Supermacs serves up rise in profits as Irish meat policy shields it from horsemeat fallout

23 November 2013 01:07

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Supermacs serves up rise in profits as Irish meat policy shields it from horsemeat fallout

Trade is expected to improve again in the year ahead, according to managing director Pat McDonagh.

In an interview yesterday, the company founder said that 2012 "was a decent performance in a difficult economic environment".

Mr McDonagh said that 2013 "will be slightly better than last year" in terms of revenues and profits. He said: "There is more confidence creeping back into the market and the Gathering has been a boost."

The horsemeat controversy of this year "actually helped our business in an unusual way as our policy of using only 100pc Irish beef and chicken ensured that there was no dip in business," he said.

Less than 10pc of customers migrated from eating beef to chicken as a result of the controversy, but that effect lasted less than one week, he said.

New accounts show that Supermacs Holdings Ltd enjoyed the increase in profits after revenues increased by 10pc, from €66.3m to €72.65m, in the 12 months to the end of December last.

Between owner-operated and franchised outlets the chain has 105 restaurants across the country employing 2,500. Mr McDonagh, a former school-teacher, said that he had reached verbal agreement with two Irish emigrants to set up franchised Supermacs operations in Sydney and Perth, Australia.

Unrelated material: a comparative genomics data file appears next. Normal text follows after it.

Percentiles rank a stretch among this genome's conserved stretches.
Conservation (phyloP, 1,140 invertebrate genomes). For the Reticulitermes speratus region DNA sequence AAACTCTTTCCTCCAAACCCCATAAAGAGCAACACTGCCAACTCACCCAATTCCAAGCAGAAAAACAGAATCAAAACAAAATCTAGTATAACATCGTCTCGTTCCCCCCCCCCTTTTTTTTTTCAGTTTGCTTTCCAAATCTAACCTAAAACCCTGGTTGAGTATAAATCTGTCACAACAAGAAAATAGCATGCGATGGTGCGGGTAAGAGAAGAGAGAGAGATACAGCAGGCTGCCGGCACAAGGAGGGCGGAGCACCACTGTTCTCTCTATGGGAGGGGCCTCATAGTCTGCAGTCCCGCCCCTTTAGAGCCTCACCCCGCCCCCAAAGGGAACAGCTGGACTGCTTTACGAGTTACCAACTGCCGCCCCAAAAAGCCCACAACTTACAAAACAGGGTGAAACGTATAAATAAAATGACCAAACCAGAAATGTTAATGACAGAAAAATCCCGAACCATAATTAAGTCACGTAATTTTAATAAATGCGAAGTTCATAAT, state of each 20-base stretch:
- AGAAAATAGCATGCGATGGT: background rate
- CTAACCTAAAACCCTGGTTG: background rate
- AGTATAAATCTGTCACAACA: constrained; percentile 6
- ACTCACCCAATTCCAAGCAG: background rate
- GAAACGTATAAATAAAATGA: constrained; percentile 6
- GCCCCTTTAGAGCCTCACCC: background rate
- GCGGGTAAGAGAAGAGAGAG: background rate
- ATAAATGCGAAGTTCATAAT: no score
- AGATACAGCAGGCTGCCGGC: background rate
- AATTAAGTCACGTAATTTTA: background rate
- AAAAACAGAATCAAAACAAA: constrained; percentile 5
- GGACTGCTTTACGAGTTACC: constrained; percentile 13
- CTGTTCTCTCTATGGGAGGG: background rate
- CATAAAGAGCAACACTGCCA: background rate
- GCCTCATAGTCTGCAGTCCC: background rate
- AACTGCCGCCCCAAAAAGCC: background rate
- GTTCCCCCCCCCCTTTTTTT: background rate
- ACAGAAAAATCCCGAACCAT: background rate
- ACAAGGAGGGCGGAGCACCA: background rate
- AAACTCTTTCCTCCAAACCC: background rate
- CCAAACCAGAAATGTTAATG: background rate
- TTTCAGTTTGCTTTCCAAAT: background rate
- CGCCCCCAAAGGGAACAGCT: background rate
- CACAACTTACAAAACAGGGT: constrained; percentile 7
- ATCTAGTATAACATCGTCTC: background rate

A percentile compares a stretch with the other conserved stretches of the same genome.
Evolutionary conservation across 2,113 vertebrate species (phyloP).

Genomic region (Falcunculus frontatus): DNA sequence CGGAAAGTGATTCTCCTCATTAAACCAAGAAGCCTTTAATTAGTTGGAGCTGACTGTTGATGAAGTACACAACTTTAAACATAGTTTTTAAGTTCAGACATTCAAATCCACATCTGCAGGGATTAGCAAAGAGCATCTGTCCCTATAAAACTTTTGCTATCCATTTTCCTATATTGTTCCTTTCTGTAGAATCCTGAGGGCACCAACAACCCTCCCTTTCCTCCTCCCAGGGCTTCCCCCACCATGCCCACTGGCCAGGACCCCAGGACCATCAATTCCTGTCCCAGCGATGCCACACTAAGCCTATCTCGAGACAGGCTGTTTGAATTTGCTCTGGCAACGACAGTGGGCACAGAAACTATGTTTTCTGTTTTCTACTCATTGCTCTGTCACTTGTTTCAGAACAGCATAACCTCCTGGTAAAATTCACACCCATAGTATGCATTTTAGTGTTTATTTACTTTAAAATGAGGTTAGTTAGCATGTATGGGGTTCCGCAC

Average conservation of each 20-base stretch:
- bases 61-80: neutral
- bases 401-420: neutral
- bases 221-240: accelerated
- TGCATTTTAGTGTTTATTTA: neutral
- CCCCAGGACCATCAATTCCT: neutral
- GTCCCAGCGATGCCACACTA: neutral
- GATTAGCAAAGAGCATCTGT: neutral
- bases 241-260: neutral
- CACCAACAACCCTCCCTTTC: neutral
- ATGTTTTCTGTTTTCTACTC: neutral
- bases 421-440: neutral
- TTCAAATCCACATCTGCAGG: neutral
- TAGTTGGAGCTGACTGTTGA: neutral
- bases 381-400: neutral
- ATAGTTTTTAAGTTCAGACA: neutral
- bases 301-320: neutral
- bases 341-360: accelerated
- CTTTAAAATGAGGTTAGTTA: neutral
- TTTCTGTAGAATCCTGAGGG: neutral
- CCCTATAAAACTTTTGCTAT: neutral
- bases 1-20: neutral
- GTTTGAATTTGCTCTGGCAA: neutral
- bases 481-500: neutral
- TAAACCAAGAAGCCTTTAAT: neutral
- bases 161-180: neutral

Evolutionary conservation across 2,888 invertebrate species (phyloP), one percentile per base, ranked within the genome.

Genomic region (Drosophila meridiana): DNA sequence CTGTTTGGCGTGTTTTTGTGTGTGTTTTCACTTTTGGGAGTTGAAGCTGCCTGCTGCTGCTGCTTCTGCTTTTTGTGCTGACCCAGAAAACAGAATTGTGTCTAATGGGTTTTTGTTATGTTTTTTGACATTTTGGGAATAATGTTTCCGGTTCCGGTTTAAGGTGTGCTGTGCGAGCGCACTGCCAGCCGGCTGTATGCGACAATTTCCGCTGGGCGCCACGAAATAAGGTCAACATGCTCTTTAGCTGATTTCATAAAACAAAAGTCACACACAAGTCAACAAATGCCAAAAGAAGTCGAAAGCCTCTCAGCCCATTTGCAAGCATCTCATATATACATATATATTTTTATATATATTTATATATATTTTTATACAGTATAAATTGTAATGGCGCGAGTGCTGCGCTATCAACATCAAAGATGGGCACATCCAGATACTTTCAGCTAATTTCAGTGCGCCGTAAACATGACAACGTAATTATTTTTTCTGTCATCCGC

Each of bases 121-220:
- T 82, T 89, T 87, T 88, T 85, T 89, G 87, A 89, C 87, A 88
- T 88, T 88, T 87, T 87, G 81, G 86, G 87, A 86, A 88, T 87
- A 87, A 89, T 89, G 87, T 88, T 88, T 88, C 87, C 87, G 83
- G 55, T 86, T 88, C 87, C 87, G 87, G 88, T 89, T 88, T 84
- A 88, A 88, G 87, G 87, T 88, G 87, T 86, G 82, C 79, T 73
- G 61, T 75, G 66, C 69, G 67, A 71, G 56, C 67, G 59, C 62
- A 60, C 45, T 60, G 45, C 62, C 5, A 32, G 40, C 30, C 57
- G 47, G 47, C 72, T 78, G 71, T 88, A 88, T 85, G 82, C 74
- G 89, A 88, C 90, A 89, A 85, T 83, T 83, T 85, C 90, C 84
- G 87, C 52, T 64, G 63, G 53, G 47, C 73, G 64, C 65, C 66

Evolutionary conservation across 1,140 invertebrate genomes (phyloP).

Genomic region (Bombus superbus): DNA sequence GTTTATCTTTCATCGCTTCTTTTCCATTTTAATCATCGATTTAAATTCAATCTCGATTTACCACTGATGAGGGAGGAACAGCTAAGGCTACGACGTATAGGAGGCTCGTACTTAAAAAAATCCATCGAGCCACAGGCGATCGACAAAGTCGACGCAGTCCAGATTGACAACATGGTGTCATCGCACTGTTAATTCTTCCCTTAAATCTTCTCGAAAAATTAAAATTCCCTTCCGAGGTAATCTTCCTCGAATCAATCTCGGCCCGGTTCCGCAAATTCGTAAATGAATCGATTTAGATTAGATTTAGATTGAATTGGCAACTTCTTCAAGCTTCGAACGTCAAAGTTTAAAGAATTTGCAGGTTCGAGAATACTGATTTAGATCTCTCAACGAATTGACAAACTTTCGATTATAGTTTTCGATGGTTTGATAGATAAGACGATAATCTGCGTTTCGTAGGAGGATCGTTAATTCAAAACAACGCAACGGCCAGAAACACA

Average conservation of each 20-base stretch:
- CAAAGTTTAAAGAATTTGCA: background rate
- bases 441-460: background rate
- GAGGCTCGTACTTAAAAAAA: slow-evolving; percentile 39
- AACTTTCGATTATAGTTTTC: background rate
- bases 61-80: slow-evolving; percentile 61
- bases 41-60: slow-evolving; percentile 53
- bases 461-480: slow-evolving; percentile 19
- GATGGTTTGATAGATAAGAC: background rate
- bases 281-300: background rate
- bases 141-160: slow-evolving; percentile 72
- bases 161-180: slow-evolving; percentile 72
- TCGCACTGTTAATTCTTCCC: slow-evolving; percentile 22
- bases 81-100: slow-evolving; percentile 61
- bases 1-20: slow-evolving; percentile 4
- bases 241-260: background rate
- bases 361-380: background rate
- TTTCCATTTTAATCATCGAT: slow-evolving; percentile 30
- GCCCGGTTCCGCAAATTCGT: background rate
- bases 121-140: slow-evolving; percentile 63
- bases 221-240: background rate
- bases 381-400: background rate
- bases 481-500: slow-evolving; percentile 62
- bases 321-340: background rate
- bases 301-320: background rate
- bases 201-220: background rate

He said: "We are pretty optimistic that the new outlets will go ahead and we are aiming to have the outlets open for June or July of next year with an outlet to open in Melbourne a little later."

Mr McDonagh said that plans for the business's "most expensive ever project" – the Barack Obama Plaza at Moneygall in Co Offaly – is on course to open by the middle of next year.

Mr McDonagh said that the plaza, costing in excess of €5m, would include a Supermacs outlet and also consist of a park that would have statues of Barack and Michelle Obama.

Mr McDonagh said that Supermacs now saw less business at night, but an increase in daytime and evening trading.

The group's accumulated profits last year stood at €46.93m that included cash of €15.48m.

Mr McDonagh and his wife Una are directors of the company and their fees last year dipped sharply from €151,228 to €94,234.

The figures show that the numbers directly employed by Supermacs last year increased from 710 to 899 with staff costs increasing from €15.2m to €16.4m.

Source: independent.ie

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